Drawings 2014
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This series of large and small drawings as well as 2 installations includes various elements from Van Veluw’s boyhood bedroom. Whereas the previo… Read More
This series of large and small drawings as well as 2 installations includes various elements from Van Veluw’s boyhood bedroom. Whereas the previous series incorporated themes of control, order and structure, in these works we witness the disintegration of these elements. Order turns into chaos. Visions of collapsing desks, falling cupboards and exploding cabinets mark the moment of disruption. Human structures are affected by forces of nature such as gravity, water and wind and in this way realigned into a new, natural order of things. Although these works play on our fascination for destruction and need for disorder, they do possess an inherent compositional equilibrium. The physics of falling objects has a logic that is bound by rules. Each image has been carefully composed by Van Veluw in preliminary drawing studies. The placement of each element was not left to coincidence but was a preconceived choice of the artist. Read Less
Published:
Levi van Veluw, The collapse of cohesion, Expanding, 2014, charcoal on paper, 73 x 51cm
Levi van Veluw, The collapse of cohesion, Structure II, 2014, charcoal on paper, 73 x 51cm
Levi van Veluw, The collapse of cohesion, Room III, 2014, charcoal on paper, 73 x 51cm
Levi van Veluw, The collapse of cohesion, Hole of light, 2014, charcoal on paper, 73 x 51cm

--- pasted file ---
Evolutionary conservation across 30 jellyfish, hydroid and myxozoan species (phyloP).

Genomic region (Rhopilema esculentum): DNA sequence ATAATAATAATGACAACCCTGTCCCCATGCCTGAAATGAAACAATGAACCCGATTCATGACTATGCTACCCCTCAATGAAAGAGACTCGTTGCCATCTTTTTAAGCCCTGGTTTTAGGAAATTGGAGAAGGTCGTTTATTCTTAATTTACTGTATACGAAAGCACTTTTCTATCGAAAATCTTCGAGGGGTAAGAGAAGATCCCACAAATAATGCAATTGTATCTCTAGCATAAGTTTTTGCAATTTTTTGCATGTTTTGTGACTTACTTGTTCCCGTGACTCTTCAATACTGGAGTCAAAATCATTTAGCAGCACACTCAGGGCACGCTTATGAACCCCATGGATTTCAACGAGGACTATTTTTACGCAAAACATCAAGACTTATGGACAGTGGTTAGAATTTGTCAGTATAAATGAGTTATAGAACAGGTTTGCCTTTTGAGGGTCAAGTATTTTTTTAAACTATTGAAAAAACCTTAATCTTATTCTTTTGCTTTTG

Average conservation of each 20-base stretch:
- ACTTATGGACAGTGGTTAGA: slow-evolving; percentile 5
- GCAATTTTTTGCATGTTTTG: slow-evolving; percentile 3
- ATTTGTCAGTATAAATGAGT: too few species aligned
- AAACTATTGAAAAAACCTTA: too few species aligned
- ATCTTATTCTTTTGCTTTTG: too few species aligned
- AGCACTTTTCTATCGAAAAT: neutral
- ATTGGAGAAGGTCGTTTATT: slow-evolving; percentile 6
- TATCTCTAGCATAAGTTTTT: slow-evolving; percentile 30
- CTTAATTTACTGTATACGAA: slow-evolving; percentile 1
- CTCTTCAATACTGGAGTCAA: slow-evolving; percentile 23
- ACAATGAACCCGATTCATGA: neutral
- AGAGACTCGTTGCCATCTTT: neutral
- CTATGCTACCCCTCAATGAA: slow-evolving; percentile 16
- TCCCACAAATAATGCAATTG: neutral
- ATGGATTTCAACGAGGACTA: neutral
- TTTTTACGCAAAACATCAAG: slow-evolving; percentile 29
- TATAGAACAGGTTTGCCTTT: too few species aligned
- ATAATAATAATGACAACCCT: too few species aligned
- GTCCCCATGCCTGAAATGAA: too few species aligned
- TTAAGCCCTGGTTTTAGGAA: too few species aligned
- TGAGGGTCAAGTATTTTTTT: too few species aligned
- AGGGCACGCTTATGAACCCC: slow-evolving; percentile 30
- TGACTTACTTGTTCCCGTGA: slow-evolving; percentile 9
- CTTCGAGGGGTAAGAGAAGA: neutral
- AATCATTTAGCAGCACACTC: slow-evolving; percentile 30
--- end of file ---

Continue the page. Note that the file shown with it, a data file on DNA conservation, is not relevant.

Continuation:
Levi van Veluw, The collapse of cohesion, Falimy table III, 2014, charcoal on paper, 73 x 51cm
This series of  large and small drawings as well as 2 installations includes various elements from Van Veluw’s boyhood bedroom. Whereas the previous series incorporated themes of control, order and structure, in these works we witness the disintegration of these elements. Order turns into chaos. Visions of collapsing desks, falling cupboards and exploding cabinets mark the moment of disruption. Human structures are affected by forces of nature such as gravity, water and wind and in this way realigned into a new, natural order of things.
 
Although these works play on our fascination for destruction and need for disorder, they do possess an inherent compositional equilibrium. The physics of falling objects has a logic that is bound by rules. Each image has been carefully composed by Van Veluw in preliminary drawing studies. The placement of each element was not left to coincidence but was a preconceived choice of the artist.